Professor Penny Green, Director of the International State Crime Initiative (ISCI) at Queen Mary University of London, will this week edit a special feature in Open Democracy on state crime and resistance.
15 December 2014
The week-long series will feature ten specialist contributions on a range of global topics including the role of civil society in pre-revolutionary Tunisia, the ‘war on terror’, the conflict in the Middle East, and Colombia’s peace community.
According to Professor Green:
“State crimes are generally easy to recognise: genocide, war crimes, torture, police violence, and ‘grand corruption’ – the organised plunder of national resources by a ruling elite. Yet the question of how to define state crime is nonetheless controversial. The articles published in this series reflect ICSI’s preferred definition: state organisational deviance resulting in human rights violations.”
The series places particular emphasis on the immense importance of civil society in recording, exposing, and mediating state crime.
“Even for those crimes acknowledged in international law – torture, genocide, crimes against humanity and war crimes – governments have shown at best only a selective interest in monitoring and measuring. We must therefore rely on civil society in all its forms - with its myriad strategies of resistance to state violence and corruption - to identify, define, expose and sanction state crime,” said Professor Green.
Contributors to the series will include Tony Ward, University of Hull; Kristian Lasslett, University of Ulster, Thomas MacManus, QMUL; Richard Falk, Princeton University); and Jeremy Keenan, SOAS.
The series opens today with an article by Professor Green on how civil society in Tunisia played a critical role in defining the legitimacy of state behaviour. Her article focuses on the fight against state corruption by a group of phosphate mining widows in the Gafsa Mining Basin. According to Professor Green’s article:
“The self-immolation of street vendor Mohamed Bouazizi in Sidi Bouzid, Tunisia in December 2010 animated a revolutionary movement, not only against the violence, corruption and repression of Zine El Abidine Ben Ali’s Tunisia, but against despotism across the whole Middle East.”
“Less well known, however, was the growing culture of Tunisian resistance which gave that single act of protest its revolutionary impulse. Bouazizi’s public act of despair ignited insurrection precisely because it took place in the context of a wider, deeper level of popular civil opposition.”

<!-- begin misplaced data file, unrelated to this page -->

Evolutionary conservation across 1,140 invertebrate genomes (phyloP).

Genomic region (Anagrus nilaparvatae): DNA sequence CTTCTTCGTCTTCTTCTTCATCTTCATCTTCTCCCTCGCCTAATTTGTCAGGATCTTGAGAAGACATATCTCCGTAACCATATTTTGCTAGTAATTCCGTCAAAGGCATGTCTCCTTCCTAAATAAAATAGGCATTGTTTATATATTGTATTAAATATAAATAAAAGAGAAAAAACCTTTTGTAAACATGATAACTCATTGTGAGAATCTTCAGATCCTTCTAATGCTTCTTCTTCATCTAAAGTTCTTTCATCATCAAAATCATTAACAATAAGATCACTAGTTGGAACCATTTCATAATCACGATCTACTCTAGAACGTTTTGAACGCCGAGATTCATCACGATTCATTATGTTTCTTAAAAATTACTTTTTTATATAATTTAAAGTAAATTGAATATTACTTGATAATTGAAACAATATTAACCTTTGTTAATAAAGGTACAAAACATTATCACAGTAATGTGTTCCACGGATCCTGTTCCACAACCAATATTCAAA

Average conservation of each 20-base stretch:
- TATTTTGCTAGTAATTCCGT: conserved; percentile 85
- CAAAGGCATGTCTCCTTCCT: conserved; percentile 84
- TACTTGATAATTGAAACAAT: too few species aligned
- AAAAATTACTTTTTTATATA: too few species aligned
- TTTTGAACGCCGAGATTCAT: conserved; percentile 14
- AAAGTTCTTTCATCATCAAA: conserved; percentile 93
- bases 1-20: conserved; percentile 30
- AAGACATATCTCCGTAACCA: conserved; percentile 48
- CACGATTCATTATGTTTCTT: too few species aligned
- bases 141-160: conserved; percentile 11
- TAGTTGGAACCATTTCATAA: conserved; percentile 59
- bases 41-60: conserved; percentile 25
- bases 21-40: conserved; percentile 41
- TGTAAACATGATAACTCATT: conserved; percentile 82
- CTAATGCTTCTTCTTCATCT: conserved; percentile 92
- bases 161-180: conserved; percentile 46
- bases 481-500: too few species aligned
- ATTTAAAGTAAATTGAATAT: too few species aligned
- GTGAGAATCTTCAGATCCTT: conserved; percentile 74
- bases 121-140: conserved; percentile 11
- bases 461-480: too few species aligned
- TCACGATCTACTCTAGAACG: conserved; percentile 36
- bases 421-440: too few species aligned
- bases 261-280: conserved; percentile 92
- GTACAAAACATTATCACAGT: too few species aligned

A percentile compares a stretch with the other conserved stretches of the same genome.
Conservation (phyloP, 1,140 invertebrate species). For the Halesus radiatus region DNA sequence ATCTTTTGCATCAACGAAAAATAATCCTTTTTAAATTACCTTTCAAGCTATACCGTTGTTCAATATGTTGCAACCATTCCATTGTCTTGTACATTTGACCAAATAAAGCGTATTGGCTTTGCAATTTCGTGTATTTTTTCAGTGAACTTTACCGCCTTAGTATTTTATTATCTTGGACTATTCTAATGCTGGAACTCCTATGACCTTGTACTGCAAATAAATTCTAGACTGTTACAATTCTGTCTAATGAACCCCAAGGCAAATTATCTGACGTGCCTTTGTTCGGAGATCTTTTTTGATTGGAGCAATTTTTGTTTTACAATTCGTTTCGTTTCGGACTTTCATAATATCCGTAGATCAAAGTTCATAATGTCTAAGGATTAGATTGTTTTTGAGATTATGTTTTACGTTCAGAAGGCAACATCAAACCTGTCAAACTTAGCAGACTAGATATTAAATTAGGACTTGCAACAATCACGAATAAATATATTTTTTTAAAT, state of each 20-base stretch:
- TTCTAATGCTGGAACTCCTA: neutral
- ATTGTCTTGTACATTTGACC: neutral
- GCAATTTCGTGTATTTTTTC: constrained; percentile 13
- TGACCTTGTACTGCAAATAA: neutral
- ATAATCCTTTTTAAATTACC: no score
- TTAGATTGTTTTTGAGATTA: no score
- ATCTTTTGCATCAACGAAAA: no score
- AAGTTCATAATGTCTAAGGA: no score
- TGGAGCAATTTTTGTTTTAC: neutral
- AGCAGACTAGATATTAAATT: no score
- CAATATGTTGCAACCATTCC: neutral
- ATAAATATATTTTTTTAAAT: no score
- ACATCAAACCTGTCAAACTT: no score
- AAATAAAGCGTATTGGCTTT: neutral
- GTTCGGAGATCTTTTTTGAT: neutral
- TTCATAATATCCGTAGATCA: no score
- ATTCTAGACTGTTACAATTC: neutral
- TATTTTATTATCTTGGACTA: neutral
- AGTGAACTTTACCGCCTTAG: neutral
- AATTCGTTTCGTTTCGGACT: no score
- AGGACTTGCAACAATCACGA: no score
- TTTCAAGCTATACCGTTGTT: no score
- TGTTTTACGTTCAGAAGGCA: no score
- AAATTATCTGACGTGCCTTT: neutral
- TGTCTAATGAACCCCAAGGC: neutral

The series will run throughout the week beginning 15 December, and is published here.
The International State Crime Initiative (ISCI) joined Queen Mary University of London in September 2014, and is housed at the School of Law. The research centre incorporates backgrounds in law, criminology, and the social sciences. It aims to introduce new perspectives to the field of human rights research, which has traditionally been focussed on legal theory and mechanisms, but today exists as an intersection of academic fields.
ISCI is a community of scholars working to further our understanding of state crime. ISCI defines state crime as state organisational deviance resulting in human rights violations. This includes crimes committed, instigated, or condoned by state agencies or by non-state entities that control substantial territory.
The concept of state crime includes but extends beyond legal categories of human rights abuse and international crime. The Centre’s focus is on victims as key actors in defining, exposing and challenging state violence and corruption. ISCI takes the term ‘crime’ to include all violations of human rights that are ‘deviant’ in the sense that they infringe some socially recognised norm. ISCI is an interdisciplinary forum for research, reportage and debate. Through both empirical and theoretical enquiry it aims to connect rigorous research with emancipatory activism.
Professor Penny Green is Chair of Law and Globalisation at Queen Mary University of London. She joined Queen Mary University of London in September 2014 following seven years as Professor of Law and Criminology at King’s College London. Prior to that she held posts at the University of Westminster, University of Southampton and the London School of Economics. Professor Green graduated from the Australian National University in 1979 with a BA (Hons), and with an MPhil and PhD in Criminology from the University of Cambridge.
Professor Green is also Director of the International State Crime Initiative (ISCI). ISCI is a multi-disciplinary, cross-institutional and international initiative that collates, analyses and disseminates research-based knowledge about criminal state practices and resistance to them. ISCI is a collaborative enterprise with the Harvard Humanitarian Initiative, the University of Hull and the University of Ulster led by Queen Mary University of London.
Professor Green has published widely on state crime, state-corporate crime, natural disasters, Turkish criminal justice and politics, transnational crime and asylum and forced migration.
For media information, contact:Paul Jordan